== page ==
I’m single and childless. Among many other things, this also means my money is my own; I answer to no one. A sense of complete power and control over my life is the benefit. The liability is there’s no one to answer to about impulse purchases. There’s nothing stopping me from retail therapy. I almost indulged today.
I went into a department store and saw a pair of lovely sterling silver hoop earrings. They were thicker than most hoops, so they looked substantial and more expensive. Seems every woman should have both gold and silver hoops. They are wardrobe basics. But my silver hoops got damaged years ago. I’ve been missing them for a while. This pair was even on sale, but I still could not justify spending money on a non-necessity.
I hung around the jewelry section for a while, looked at cheaper options but didn’t love them, went back to my coveted hoops, held them up to my ears in the mirror, fantasized about how great I would feel wearing them….then I remembered from my retail days many moons ago, that shoplifters usually hang out just a little too long, pretend to read labels or try things on and they look quietly interested. No sooner had I thought this, when I heard an urgent call over the P.A. system: “Security to zone eight. Security to zone eight.” Was the jewelry department zone eight? Yikes. I thought it and it happened. Talk about instant manifestation.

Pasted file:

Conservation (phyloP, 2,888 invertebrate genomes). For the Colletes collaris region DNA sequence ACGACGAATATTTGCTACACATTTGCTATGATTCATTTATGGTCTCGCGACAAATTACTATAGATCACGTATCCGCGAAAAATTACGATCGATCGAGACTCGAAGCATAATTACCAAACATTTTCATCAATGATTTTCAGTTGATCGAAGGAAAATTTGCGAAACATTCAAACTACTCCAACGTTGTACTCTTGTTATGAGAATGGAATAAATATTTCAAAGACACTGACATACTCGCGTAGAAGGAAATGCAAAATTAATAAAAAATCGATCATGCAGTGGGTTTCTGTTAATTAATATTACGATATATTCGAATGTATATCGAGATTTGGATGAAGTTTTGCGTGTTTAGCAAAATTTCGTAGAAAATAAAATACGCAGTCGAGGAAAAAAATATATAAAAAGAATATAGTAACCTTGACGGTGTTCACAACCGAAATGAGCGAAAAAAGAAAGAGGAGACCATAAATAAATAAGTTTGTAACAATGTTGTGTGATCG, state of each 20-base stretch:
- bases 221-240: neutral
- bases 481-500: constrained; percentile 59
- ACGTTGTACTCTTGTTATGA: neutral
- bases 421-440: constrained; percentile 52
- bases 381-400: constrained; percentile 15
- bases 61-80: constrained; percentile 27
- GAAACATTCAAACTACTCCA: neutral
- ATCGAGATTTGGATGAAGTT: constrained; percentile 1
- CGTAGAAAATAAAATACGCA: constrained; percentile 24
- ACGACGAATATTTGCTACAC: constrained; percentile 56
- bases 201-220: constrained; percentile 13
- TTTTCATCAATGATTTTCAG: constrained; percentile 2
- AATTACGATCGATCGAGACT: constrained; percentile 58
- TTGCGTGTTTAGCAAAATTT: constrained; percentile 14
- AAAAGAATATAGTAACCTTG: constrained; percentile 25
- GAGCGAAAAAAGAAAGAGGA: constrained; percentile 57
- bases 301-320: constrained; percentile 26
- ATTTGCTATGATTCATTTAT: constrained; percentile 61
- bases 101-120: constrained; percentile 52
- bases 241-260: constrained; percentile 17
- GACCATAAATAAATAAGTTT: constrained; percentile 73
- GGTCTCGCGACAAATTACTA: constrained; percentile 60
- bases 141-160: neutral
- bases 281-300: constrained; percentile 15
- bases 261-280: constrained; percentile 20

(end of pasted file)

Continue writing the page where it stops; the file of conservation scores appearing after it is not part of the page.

I told myself I could buy the earrings as a celebratory milestone marker. Once I’ve lost thirty pounds, I will treat myself. It was hard to do that, because I’ve never denied myself an affordable bauble before. But making the choice and sticking to it felt like adulthood.
Once out of the department store, I had to make the choice to delay gratification once more; deliciousness filled the air. I was ravenous and there were foods of all kinds beckoning me. It would have been so, so, so, so easy – I mean really easy – to indulge in everything prohibited from my diet. I could smell the sizzle of steaks at the restaurant and dreamt of one with mounds of garlic mashed potatoes. The bakery had chocolate croissants wooing me with their smiles. It was all too tempting.
I realized that in the past, I would have taken each opportunity to enjoy tasty offerings. I told myself I already know how garlic potatoes and croissants taste. They wouldn’t be a new experience. There would only be temporary bliss followed by days of regret. I had to show myself the door and just go to the car and eat a tomato from my mother’s garden. And it worked. The hunger stopped. I survived and I stuck to the plan of no sugar and starch until Christmas.
This year’s Christmas cookies will be the sweetest yet – a well-deserved, much-delayed reward. I expect it’ll be very gratifying.